Recent posts tagged music


2021


Machine Gun (Peter Brötzmann)

You know how Woody Guthrie has THIS MACHINE KILLS FASCISTS on his guitar? Peter Brötzmann's reeds should have signs that say THIS MACHINE KILLS, PERIOD.

Superunknown (Soundgarden)

When I'm happy, this record reminds me of what I'm transcending; when I'm not, it reminds me of how to transcend.

2020


The Anatomy Of Addiction (God)

A thunderous fusion of jazz and industrial rock, way out of print but absolutely worth seeking out.

The Process (Skinny Puppy)

"The album that killed Skinny Puppy", an only partly realized concept record about a cult movement, has much to recommend it after 25 years.

The Spirit Of Eden (Talk Talk)

Over thirty years later, a record as jarringly fresh now -- maybe more so now -- than it was when it first undermined everyone's expectations.

May Your Playlists Never Run Dry

Most every story I've written has a soundtrack.

2018


The Answer To Last Week's Puzzle

"Are we so desperate to solve our art?"

2017


IT (Alan Vega)

Alan Vega is dead, and that means there will never be another Suicide album. But it also means there will never be another Alan Vega album, and that matters at least as much to me.

Find Your Voice To Lose Your Voice

"You’re going to find your voice.... The problem is getting rid of it."

Faith Some More Dept.

My books have soundtracks. Faith No More begs to provide one for a book as yet unwritten.

2016


Major Malfunction (Keith Leblanc)

Bonus beats for a world that lives technology rather than just using it.

Power Inc. Vol. 1 + Vol. 2 (Tackhead)

Until we get a Tackhead box set, these two discs will have to do as a source for anthologizing most of the band's best sampler-drum-machine-and-funk moments.

Aoi no Ue (Jōji Yuasa)

The first of a series of records by Edition Omega Point that explores the undeservedly unheard Japanese avant-garde.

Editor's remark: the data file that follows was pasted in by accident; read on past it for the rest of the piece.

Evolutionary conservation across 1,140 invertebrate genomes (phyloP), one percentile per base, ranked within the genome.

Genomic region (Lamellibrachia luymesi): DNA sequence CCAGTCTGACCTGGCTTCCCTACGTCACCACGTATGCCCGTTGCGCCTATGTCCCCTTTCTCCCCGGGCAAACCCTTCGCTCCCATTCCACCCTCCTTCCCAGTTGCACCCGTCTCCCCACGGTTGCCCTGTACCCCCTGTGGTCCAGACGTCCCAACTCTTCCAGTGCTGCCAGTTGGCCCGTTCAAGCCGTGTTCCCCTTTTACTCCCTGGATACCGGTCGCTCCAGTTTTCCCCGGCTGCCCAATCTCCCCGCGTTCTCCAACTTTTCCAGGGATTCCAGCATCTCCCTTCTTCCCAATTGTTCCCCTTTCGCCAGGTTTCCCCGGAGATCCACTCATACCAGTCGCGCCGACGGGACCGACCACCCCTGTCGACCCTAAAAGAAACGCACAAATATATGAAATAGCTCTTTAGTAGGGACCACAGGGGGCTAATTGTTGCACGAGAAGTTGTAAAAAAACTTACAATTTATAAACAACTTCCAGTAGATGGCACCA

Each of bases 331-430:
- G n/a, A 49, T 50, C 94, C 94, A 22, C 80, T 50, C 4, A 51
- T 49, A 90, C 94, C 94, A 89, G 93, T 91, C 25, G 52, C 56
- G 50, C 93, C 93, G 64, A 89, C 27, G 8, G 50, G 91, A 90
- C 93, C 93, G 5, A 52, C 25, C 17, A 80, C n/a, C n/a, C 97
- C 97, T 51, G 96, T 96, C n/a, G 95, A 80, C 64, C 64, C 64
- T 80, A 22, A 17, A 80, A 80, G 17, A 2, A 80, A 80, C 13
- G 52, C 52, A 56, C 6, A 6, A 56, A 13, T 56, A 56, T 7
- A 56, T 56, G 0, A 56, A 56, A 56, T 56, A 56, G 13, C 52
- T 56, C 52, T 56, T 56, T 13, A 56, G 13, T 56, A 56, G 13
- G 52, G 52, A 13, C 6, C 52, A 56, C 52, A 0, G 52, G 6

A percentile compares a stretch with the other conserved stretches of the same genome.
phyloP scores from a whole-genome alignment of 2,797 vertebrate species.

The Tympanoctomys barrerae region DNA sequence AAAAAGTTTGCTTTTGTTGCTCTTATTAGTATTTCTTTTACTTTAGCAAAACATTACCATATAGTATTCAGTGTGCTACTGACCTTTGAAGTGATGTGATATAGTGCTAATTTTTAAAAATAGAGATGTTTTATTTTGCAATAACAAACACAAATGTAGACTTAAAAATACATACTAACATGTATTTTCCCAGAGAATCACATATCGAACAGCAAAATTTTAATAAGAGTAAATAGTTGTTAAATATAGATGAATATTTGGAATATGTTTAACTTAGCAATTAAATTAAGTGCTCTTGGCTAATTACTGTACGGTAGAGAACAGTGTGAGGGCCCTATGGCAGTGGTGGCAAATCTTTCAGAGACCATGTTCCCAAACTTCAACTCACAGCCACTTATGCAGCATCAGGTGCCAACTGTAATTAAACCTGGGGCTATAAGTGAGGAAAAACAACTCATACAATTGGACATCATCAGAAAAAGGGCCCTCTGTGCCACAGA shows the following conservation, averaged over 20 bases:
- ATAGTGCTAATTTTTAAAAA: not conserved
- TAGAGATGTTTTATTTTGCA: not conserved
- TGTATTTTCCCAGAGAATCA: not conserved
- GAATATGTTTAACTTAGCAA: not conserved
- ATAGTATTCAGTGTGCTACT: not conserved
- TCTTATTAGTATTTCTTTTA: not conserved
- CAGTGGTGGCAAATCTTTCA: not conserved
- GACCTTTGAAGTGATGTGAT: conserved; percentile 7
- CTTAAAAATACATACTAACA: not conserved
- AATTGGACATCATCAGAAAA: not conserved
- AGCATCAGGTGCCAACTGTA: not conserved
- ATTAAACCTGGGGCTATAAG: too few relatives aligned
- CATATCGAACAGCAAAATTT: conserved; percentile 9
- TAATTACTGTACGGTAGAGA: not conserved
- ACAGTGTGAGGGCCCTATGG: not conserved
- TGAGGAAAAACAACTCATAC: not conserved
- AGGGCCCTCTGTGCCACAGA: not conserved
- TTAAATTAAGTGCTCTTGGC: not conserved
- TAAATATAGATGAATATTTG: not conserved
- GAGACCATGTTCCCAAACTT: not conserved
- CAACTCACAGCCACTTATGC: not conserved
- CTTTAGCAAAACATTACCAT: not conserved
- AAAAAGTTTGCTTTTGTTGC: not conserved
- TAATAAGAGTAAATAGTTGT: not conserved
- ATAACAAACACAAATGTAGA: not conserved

Push My Envelope Dept.

"Transgressive" isn't what it used to be. Maybe it never was.

City: Works Of Fiction (Jon Hassell)

Somewhere between Herbie Hancock's electronic pop-jazz of the 1980s and the more omnivorous, open-ended experimentalism of artists like David Byrne or Brian Eno.

None-Hit Wonders Dept.

If I'm in the habit of listening outside my well-worn grooves, nothing is disappointing or distasteful.

2015


The Disintegration Loops (William Basinski)

If there is an award for The Saddest Music In The World, I present it now and forever to William Basinski's Disintegration Loops.

Soliloquy for Lilith (Nurse With Wound)

Those purveyors of sinister whimsy went headfirst into the abyss with this undulating black mirror of a record.

Filth Pig (Ministry)

Tar-caked, blackened, lugubrious, and barbed, the long-lambasted 1996 Ministry album has held up far better than seemed possible.

Trevor Jackson Presents Science Fiction Dancehall Classics (Various Artists)

Lost treasures from the dungeons of the On-U Sound label, unearthed at last.

Irrlicht (Klaus Schulze)

Klaus Schulze's first foray away from Tangerine Dream showed it wasn't the synths that made him what he is.

Soul Discharge (Boredoms)

Does humor belong in music? Yes, but even if it didn't, you're getting it anyway.

2014


Execution Ground (Painkiller)

When John Zorn and Bill Laswell joined forces, the results were nothing short of seismic.

Liberation and Ecstasy (Vasilisk)

Japan's underground tribal unit didn't record much, but the best of its moments are here in one convenient place.

The Rest Is Silence Dept.

Goodbye, classical music.


See other music posts for 2014

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